Yahoo & The Price of Breaches
In the Court of Public Perception, the size and scope of the Yahoo! Breaches from 2013 to 2016 have been overshadowed by the Equifax breaches and US election breaches of 2016. However - at the time of writing - Yahoo! objectively remains the largest breach of customer information in history. And they are far from settled.
In this briefing, we will take a look at what the long-term aftermath of what a major data breach looks like.
A quick recapitulation
In July 2016, Yahoo! discovered, and then reported that it had fallen victim to cyber attacks since 2013. The total scope of accessed customer data remained uncertain for quite some time but is currently estimated to have affected 3 billion user accounts. At the time the breaches were publicly revealed, Yahoo! was in the process of being acquired by Verizon. Due to incident, the latter was able to negotiate a $350 million discount on the purchase price. This discount was one of the first directly measurable financial losses due to cyber security failures.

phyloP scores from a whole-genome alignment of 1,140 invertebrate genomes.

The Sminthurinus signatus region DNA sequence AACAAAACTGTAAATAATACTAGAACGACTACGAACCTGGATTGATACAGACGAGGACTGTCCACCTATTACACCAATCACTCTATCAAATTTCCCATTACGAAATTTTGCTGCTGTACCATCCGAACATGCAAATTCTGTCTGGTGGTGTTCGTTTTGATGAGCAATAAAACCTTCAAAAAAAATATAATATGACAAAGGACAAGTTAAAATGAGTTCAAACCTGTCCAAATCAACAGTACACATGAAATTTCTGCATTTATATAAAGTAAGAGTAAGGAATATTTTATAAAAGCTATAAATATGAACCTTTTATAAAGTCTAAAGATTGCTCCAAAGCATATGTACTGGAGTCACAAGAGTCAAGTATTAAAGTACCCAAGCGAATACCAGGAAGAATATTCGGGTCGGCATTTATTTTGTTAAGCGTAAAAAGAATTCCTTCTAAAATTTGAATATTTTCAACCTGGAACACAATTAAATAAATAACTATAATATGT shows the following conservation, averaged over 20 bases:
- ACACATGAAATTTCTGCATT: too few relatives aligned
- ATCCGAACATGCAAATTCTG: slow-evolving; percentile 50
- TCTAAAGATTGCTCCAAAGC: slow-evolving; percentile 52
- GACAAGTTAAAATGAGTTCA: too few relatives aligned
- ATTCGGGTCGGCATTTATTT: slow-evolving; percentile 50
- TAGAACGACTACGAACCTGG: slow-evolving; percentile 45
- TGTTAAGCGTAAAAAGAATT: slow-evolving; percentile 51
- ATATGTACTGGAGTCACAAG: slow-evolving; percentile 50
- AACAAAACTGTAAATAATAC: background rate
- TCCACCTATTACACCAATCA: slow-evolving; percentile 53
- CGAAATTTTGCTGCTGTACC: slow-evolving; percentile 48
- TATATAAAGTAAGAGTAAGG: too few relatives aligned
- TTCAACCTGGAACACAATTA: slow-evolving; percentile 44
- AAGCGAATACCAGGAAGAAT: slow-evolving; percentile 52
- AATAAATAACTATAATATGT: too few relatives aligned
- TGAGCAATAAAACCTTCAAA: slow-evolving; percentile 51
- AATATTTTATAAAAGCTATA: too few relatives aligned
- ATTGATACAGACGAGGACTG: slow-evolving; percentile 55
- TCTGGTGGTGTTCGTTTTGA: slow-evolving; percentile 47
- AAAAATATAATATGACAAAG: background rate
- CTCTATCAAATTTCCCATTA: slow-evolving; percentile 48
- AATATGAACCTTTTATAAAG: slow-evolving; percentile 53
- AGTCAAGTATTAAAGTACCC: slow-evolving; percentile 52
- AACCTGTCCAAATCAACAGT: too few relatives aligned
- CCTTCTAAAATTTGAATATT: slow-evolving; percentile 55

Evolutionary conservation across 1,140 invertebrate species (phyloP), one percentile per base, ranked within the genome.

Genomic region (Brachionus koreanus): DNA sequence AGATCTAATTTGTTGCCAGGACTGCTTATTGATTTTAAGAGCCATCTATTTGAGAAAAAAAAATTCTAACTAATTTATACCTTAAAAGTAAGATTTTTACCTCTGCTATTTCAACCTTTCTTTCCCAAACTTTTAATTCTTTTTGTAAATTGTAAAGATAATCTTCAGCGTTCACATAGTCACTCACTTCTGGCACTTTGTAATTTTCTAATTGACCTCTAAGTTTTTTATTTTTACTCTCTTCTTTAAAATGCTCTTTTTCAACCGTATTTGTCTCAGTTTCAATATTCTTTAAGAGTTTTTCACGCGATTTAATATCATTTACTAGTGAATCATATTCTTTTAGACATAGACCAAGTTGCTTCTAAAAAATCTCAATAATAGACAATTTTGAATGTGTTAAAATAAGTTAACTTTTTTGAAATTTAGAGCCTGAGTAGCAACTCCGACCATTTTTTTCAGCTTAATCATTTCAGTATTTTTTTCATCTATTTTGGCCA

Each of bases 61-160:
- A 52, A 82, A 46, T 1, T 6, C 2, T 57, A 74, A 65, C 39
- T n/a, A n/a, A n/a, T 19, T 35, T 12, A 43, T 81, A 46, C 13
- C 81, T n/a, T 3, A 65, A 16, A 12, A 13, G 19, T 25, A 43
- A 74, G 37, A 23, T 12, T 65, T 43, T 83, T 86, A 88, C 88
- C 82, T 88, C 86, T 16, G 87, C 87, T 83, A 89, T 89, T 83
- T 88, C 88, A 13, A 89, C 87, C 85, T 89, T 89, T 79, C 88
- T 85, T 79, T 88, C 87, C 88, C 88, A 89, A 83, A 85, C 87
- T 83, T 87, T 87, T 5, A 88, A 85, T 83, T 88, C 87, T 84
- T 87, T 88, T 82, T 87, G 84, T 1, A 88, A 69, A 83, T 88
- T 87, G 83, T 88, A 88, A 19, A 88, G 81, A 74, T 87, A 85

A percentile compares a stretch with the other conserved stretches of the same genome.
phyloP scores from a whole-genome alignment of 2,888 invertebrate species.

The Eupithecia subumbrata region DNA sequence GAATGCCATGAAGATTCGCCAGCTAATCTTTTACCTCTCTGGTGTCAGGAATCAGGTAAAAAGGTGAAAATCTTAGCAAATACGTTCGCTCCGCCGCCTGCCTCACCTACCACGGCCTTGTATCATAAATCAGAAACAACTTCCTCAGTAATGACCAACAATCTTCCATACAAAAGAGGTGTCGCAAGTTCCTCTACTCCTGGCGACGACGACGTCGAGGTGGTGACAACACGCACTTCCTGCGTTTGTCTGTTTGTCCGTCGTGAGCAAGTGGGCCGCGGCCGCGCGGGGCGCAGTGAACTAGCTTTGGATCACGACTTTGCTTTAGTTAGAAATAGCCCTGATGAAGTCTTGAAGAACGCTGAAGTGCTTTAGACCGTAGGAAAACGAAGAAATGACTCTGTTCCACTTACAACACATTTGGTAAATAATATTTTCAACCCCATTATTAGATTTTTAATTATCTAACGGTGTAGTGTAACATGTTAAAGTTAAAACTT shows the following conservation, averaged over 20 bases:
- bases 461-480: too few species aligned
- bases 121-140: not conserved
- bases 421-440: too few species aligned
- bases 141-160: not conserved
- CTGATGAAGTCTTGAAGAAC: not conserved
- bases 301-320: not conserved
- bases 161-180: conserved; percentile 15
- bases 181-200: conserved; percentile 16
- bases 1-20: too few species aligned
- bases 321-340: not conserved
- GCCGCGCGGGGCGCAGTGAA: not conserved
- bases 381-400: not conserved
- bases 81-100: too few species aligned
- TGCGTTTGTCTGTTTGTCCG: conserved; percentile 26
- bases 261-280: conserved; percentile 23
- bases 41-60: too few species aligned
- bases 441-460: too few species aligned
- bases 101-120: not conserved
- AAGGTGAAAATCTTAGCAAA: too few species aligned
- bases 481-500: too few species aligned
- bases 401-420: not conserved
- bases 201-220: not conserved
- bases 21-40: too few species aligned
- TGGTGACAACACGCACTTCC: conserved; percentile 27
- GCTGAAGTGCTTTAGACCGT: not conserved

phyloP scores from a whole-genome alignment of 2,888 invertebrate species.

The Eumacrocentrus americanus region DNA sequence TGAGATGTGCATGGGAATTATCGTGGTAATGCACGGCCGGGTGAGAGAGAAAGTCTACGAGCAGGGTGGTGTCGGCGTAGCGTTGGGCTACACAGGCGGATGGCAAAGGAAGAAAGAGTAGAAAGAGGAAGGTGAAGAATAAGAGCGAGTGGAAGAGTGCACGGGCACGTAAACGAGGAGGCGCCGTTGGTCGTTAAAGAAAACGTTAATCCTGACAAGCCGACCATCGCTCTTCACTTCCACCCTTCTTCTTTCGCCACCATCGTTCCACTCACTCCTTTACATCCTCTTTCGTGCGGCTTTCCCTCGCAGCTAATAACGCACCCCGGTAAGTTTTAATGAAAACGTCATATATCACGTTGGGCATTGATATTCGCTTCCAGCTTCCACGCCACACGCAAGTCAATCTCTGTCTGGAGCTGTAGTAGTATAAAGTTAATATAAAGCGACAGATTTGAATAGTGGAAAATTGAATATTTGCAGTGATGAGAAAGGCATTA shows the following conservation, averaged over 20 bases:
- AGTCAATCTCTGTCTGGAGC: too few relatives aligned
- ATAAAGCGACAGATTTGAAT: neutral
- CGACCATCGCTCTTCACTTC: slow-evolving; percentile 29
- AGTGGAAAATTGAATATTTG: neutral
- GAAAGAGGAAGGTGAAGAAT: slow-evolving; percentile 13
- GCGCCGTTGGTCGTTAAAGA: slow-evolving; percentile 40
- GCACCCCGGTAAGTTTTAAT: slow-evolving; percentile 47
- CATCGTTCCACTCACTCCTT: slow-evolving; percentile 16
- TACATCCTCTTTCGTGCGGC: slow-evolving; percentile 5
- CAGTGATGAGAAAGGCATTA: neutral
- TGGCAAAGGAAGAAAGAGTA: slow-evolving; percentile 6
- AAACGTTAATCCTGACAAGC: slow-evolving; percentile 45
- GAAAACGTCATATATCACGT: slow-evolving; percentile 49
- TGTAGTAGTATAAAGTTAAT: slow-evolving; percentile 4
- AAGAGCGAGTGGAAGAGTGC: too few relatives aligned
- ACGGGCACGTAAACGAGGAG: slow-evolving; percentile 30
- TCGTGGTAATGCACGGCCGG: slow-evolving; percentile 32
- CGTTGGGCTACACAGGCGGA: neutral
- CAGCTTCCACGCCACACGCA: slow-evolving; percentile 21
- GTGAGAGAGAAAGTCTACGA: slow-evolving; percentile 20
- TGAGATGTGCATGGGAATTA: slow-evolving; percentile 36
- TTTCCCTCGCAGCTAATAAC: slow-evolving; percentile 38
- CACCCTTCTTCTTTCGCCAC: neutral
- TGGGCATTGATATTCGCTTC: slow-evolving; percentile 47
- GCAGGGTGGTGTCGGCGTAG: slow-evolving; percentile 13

What happened since then?
In response to the breaches, Yahoo! was fined by the US government for disclosing the breaches too late. At the same time, the company - or rather the companies that now owned Yahoo! - faced 23 separate lawsuits brought by affected users. One of the largest of the suits (which reached class action status) is currently in the process of being settled. After several rounds of negotiations and proposed settlements that judges refused to approve, the company is currently offering $117.5 million in compensation. Even at this relatively high figure, it remains to be seen if the settlement offer will be approved.
The cost of breaches
Whatever the size of the final settlement, it is certain to impact how breaches are handled in the future. The past 10 years have seen responses to data breaches go from “too bad, but what are you going to do?” to governmental actions and hundreds of millions of dollars in fines. With several countries and legal blocks implementing strict data protection legislation such as the EU’s GDPR, this trend is likely to continue.
We estimate that the cost of breaches imposed by governments and courts will continue to climb for the foreseeable future. However it remains to be seen if these steep fines can ultimately create an environment where companies and individuals create secure IT infrastructure.